DAVID ENSOR, CNN CORRESPONDENT: The air strikes that killed Zarqawi were a punch in the gut for Al Qaeda in Iraq and worldwide. And the way U.S. officials say they tracked him down, with inside help from his associates, gives some analysts hope it could be a turning point.

TOM FRIEDMAN, NEW YORK TIMES CONSULTANT: It's a total inside job. And that they penetrated this movement in a very deep way and that can build real momentum down the road. Because again, when people -- people think Bin Laden and Zarqawi are winners, they'll support them. But the minute they smell these guys are losers they'll run away from them.

ENSOR: Zarqawi was not just any terrorist. A heinous killer, yes, but a risk taking charismatic one who will not be easy to replace though many may try.

BRUCE HOFFMAN, RAND CORPORATION: I think there are probably doubtless indeed many others out there who are likely going to be inspired and motivated by Zarqawi's example and will seek to be the next Zarqawi.

ENSOR: Last year in a letter captured by U.S. intelligence, Al Qaeda's number two Ayman Al-Zawahiri urged Zarqawi to stop the public beheadings, to stop killing so many innocent Muslims. Yet Osama Bin Laden and Zawahiri publicly embraced his bloody rein of terror. Will they be sorry to lose him?

HOFFMAN: I suspect that with the exception of President Bush and Prime Minister Al Maliki, the two figures in the world that are the happiest about Zarqawi's demise, would precisely be Laden and Al Zawahiri because Zarqawi's long been a competitor to them, a rival.

ENSOR: And he has been more effective in recent years than Bin Laden, U.S. officials say, at attracting would-be Jihadists in the Middle East and Europe.

DANIEL BENJAMIN, CO-AUTHOR, "THE NEXT ATTACK": He has done a pretty efficient job of building up the next network after Al Qaeda.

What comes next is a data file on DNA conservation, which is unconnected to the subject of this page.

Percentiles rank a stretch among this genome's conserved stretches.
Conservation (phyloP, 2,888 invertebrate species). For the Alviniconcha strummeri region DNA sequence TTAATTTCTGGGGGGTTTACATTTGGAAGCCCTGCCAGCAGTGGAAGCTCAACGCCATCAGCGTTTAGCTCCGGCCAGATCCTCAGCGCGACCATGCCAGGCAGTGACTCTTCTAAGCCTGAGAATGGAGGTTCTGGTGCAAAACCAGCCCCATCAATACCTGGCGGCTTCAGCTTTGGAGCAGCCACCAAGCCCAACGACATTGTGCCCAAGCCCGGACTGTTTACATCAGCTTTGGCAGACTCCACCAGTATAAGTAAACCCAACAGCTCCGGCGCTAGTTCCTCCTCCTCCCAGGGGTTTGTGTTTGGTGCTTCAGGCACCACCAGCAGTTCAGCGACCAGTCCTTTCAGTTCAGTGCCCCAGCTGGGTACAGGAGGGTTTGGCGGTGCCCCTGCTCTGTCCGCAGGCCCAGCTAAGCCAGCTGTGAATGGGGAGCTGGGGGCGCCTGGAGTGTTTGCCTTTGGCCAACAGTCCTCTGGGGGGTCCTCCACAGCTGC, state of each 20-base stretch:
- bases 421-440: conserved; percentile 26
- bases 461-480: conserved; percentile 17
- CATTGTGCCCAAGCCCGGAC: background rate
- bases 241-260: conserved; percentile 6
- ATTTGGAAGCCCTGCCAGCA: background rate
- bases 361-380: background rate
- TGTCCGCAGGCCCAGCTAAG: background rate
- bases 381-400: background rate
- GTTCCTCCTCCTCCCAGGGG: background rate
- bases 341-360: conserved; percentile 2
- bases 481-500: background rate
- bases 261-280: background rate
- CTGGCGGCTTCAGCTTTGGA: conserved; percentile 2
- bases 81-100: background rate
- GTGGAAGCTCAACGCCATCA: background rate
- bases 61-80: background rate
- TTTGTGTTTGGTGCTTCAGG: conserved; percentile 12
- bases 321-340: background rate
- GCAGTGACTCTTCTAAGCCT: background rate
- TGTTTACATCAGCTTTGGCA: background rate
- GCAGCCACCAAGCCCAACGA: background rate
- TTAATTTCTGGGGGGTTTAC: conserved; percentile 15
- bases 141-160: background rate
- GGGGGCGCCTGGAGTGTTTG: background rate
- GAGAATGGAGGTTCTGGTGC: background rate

ENSOR: That next network could be homegrown would-be terrorists in Europe or in the United States, inspired by Zarqawi or Bin Laden. No one is counting that out. David Ensor, CNN, Washington.


COOPER: Coming up CNN terrorism analyst Peter Bergen is joining us. He literally wrote the book about Osama Bin Laden, perhaps the most comprehensive look at Osama Bin Laden, "The Osama Bin Laden I Know." We'll talk to Peter about what happens next for Bin Laden and whether we're likely to hear from the reclusive terrorist about the death of Abu Musab Al Zarqawi. We'll also talk to chief international correspondent Christiane Amanpour and we'll devote our second hour to Zarqawi's death. Could this be the beginning or the end of terror in Iraq or at least a change in the nature of that terror when 360 continues.


COOPER: The man who wrote a remarkable book about Osama Bin Laden, "The Osama Bin Laden I Know," Peter Bergen, CNN's terrorism analyst joins us now from Zurich and in London CNN chief international correspondent Christiane Amanpour. Again thanks for joining us. Peter what was it about Abu Musab Al Zarqawi that attracted people? He was virtually illiterate, never graduated high school. I read a quote from a guy who was in jail with Zarqawi who said he didn't have great ideas but people listened to him because they feared him. Was that just it? What was his appeal?